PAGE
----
Big families look really loony to me. I have caught myself thinking, “Holy cow, how does she DO it?” when I see a young mom surrounded by little kids on all sides, all of them bopping up and down and squawking and demanding attention. Sometimes I stop and discreetly do a head count of all the little heads that belong together, and I have a little revelation. Five, six, seven ….
… Oh. I had even more kids than that.
But it does look like a lot, from the outside. It is a lot. ANY amount of kids is a lot! One kid is a lot! But I had 10, after all. No wonder people were always staring at us. I get it now. Some of my kids have moved out, and none of them are really little, and while I’m not an empty nester yet, I’m out of the woods enough that I can see it from the other side. I see how we looked to other people when we were really in the thick of it: Beautiful, but undeniably loony.
Part of the reason for this is that, from the outside, a big family looks just like that: a big family. A unit. If you know a few big families only by sight, and not personally, you probably think of them as “the one with all the loud, redheaded kids” or “the one where they all look like farmers.” More than one person has told us we’re “that family with all the hair,” which I fully recognize is not the worst way we could be identified.
The point is, when there are a lot of kids in a family, it’s kind of a blur from the outside. Outsiders see that everyone in the family kind of resembles each other, and they’re sort of milling around the parents, and maybe you can recognize the oldest and the current baby, but in the middle — who knows? They’re just part of the bunch.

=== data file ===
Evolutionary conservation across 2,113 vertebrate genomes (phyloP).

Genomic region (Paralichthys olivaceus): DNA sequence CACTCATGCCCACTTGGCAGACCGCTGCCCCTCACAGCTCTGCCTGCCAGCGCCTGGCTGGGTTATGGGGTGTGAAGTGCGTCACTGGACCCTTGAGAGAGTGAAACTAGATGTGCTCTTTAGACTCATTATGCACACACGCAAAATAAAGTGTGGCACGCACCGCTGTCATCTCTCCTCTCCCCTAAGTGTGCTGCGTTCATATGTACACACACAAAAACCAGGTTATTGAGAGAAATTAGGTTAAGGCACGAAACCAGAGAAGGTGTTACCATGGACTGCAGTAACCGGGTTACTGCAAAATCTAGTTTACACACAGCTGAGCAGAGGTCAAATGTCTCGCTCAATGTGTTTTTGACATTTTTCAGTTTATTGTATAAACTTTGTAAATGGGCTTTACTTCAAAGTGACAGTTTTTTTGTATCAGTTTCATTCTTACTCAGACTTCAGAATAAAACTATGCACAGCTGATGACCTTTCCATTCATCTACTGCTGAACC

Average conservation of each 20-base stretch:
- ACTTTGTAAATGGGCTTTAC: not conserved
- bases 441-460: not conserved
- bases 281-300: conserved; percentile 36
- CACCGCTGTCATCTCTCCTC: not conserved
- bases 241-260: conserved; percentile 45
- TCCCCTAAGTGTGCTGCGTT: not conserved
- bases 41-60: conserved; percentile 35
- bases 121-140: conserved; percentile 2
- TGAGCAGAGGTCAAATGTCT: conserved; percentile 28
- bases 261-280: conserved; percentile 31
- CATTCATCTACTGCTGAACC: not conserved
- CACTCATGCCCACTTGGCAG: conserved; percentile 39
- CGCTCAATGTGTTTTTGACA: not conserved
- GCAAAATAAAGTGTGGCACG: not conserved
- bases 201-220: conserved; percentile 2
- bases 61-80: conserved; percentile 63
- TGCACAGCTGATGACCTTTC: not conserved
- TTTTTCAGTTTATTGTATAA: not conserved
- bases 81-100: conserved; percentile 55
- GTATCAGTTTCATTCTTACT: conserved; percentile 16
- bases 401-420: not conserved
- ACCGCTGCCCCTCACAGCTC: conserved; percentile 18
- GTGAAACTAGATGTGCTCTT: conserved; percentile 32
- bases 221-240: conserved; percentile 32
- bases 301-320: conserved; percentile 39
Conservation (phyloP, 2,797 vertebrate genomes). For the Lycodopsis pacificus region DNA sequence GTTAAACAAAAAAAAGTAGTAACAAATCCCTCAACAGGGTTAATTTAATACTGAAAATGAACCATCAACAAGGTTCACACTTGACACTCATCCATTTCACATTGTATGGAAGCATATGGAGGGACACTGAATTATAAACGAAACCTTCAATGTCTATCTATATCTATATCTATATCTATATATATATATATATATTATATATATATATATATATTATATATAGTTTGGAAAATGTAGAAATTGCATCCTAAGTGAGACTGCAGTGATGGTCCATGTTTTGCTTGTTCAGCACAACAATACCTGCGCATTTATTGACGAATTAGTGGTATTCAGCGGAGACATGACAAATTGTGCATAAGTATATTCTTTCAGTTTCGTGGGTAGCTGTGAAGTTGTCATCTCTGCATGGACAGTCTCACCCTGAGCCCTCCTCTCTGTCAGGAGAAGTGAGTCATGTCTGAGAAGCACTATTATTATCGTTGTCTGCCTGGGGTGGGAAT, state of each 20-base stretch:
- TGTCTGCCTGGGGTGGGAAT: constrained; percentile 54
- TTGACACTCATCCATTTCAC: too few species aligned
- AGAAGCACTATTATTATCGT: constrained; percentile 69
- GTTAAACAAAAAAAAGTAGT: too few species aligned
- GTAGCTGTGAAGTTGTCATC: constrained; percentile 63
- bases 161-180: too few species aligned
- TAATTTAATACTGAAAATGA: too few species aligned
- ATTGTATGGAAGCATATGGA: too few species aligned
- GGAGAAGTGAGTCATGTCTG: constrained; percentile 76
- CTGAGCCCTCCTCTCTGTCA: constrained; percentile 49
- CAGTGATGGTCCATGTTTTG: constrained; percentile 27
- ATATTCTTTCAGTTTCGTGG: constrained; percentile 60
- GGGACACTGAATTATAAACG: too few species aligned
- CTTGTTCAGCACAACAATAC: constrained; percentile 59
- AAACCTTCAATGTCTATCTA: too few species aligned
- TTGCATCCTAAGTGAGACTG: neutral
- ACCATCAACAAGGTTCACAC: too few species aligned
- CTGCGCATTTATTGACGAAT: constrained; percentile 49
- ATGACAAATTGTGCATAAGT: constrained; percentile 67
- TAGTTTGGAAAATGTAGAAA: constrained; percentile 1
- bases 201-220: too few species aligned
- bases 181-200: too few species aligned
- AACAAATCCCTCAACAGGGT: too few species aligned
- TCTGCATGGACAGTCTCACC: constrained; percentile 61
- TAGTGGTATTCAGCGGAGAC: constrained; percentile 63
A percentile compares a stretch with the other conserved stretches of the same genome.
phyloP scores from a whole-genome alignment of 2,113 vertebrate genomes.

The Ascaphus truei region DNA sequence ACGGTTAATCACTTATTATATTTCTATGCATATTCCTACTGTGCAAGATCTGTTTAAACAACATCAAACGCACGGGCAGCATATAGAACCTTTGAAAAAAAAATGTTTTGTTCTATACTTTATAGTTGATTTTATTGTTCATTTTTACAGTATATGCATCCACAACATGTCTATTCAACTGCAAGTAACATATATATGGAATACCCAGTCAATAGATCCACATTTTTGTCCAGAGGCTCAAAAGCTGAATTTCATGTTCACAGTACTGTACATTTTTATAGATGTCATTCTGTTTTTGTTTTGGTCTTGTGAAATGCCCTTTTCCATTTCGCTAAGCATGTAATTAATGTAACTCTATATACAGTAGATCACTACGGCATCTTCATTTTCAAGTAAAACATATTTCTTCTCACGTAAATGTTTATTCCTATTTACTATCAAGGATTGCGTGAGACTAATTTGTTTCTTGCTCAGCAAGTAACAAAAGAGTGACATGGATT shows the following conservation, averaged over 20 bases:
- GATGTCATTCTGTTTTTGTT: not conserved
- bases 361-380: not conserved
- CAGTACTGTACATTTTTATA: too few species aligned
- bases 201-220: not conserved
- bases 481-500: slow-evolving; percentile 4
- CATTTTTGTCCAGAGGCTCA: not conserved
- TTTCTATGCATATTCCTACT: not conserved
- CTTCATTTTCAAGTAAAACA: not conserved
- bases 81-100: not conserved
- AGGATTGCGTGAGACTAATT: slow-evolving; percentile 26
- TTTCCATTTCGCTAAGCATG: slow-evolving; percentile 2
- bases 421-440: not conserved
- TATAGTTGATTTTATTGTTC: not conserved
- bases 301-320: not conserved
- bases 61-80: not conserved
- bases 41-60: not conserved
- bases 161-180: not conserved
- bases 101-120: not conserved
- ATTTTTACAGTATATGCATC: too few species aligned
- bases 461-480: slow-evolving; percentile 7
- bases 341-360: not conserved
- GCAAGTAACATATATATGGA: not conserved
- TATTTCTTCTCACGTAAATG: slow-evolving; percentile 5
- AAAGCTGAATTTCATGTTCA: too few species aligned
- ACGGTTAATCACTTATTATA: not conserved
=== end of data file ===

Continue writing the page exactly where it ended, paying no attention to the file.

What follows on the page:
But believe me when I say that this is not how the parents see it, not unless something has gone very wrong in the family. Sometimes the wrong name comes out of my mouth when I’m calling a child, but this is just the general confusion of my brain, and it doesn’t mean I don’t know who they are. They are all unambiguously themselves and have been since day one.
I, like every decent mother of a large family that I know, take my children’s individuality extremely seriously, and they don’t seem like an undifferentiated mass to me, and they never have. They don’t even really look alike to me, except in little fleeting flashes here and there. I made them all individually, one at a time, and even when they were born very close together and raised under more or less the same circumstances, they have all always been so very different and distinct from each other. It has always been startling and bizarre to realize that, to people outside the family, we are just some kind of indeterminate welter of humanity, just a sort of Fisher borg.
The domestic church
We do have to treat our large family as a unit in some ways, buying large amounts of food and giant vehicles and sharing clothing and making plans based on the reality that parents cannot bilocate, and simply cannot accommodate every possible thing 10 individual children, no matter how cherished, would like to do. But in other ways, we tried (with varying success) to think of them as, and to convey to them that they are, distinct, and distinctly important; unique, and uniquely valuable.
Well, there is a reason we refer to the family as “the domestic church”… Read the rest of my latest column for Our Sunday Visitor.
Image: Bianca degli Utili Maselli, holding a dog and surrounded by six of her children (c. 1565–1614) Wikimedia Commons (public domain)